From this point on, the Millers and the Rutherfords agreed that excess was excess and this included the excess of deprivation.  They were not the type who required learning their lessons twice, thus, they vowed to keep the refrigerator shelves heavily lined with food items, so nuzzling close would these cartons and tubs and loose items stand.  Henceforth, the bottles of rum would be contained in their proper living space on the glass-topped buffet cart that guarded the hallway.  Men, it was spoken, would be tucked into their assigned house beds next to their wives and order would be restored.  For what harm could be done once everything was so accurately ordered, Estelle and Ada agreed.  Thus came the day when the cart became stationary.  John and Ada returned to their country home and George and Estelle stayed in theirs and continued to do what they did best, being the Millers.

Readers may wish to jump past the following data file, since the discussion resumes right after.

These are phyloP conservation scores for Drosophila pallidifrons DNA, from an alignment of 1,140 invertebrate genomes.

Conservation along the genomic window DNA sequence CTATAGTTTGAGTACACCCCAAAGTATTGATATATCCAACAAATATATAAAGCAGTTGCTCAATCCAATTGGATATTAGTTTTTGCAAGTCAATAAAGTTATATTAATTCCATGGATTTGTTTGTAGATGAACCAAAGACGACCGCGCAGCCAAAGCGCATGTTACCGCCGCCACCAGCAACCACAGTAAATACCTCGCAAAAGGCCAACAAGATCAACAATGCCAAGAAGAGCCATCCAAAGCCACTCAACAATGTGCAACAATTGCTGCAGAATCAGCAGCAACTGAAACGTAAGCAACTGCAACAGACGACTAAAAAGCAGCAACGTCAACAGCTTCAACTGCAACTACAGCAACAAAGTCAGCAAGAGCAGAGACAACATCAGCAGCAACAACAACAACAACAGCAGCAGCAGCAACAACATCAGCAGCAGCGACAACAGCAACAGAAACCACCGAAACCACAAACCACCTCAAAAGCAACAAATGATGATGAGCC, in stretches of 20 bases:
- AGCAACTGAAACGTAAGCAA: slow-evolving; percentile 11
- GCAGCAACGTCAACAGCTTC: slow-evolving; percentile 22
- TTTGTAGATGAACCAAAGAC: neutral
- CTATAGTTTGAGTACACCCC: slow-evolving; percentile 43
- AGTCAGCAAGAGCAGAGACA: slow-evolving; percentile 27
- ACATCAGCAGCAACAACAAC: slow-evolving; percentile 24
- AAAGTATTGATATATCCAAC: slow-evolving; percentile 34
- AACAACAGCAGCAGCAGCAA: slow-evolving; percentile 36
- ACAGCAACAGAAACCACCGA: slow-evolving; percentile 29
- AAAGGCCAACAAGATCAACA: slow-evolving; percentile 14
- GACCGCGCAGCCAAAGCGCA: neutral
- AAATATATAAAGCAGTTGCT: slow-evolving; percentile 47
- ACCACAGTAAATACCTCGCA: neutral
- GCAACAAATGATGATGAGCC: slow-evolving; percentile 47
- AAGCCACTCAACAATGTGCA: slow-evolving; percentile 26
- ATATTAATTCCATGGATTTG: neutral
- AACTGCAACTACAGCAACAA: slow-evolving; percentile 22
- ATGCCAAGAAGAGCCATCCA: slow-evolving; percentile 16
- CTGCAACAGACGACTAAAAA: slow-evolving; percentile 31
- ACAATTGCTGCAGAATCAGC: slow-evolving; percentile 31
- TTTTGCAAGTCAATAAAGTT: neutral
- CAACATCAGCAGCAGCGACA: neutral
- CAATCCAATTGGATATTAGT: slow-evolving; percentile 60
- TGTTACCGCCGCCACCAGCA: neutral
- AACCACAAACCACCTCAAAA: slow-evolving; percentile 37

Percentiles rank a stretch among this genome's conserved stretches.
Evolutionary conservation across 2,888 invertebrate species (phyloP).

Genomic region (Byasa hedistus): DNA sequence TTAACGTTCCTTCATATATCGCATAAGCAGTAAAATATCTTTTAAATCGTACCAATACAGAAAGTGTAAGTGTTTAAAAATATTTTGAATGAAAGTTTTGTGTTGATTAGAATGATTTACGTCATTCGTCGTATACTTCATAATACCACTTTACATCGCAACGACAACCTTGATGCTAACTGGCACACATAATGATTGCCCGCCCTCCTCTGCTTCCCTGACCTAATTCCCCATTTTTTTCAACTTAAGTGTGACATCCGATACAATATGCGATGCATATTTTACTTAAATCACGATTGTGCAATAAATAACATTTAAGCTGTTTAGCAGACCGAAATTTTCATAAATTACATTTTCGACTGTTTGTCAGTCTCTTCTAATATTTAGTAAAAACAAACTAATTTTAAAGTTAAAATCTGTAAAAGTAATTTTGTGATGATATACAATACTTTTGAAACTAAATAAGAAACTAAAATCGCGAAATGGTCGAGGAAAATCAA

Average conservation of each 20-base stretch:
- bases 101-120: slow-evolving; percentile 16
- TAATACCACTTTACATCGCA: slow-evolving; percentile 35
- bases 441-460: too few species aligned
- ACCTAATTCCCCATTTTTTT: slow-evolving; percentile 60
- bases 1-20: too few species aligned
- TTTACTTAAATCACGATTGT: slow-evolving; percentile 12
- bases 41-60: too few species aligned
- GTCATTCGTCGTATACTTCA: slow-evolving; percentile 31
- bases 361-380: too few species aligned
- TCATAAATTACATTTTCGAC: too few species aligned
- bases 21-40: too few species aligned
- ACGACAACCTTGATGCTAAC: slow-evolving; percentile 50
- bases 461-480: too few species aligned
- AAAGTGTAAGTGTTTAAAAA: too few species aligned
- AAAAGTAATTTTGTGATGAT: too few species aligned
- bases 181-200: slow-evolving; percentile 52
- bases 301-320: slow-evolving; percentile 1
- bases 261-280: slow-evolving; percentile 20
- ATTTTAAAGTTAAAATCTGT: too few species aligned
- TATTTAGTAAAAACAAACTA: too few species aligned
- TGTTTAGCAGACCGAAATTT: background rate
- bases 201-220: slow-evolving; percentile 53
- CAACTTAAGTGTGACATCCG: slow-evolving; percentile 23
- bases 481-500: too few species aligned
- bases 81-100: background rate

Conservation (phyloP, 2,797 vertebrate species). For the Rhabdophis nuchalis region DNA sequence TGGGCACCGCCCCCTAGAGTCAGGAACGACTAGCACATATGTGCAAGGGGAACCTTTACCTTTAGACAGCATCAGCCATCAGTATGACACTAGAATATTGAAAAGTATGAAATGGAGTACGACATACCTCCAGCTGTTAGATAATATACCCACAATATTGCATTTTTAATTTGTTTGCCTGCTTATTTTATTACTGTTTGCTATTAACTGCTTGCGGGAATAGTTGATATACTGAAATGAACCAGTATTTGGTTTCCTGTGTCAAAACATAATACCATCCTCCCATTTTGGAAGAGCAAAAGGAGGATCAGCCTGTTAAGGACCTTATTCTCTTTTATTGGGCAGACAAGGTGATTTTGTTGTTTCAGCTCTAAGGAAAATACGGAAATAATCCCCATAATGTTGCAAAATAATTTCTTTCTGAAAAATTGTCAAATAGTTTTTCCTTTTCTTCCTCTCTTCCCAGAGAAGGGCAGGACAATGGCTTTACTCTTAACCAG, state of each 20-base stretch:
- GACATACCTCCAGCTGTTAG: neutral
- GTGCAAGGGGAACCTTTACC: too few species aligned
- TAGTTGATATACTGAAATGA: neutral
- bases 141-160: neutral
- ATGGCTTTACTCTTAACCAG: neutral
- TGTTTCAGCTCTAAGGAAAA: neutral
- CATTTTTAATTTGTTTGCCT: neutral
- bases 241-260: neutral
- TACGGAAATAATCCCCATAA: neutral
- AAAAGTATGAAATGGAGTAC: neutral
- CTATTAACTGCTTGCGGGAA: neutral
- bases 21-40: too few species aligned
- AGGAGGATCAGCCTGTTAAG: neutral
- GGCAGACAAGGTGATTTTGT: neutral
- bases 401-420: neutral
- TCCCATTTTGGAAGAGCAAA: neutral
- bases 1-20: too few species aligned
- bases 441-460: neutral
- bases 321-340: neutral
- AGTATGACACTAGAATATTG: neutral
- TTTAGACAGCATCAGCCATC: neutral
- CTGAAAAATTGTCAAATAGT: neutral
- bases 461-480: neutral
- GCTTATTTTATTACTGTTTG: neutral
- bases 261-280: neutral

Natasha Kochicheril Moni, a recent editor/publisher for Crab Creek Review, writes and resides in the Bay Area.  Three of her poetry mss were semifinalists in Black Lawrence Press competitions.  Her work regularly appears in journals including: Indiana Review, Verse, Rattle, and Main Street Rag.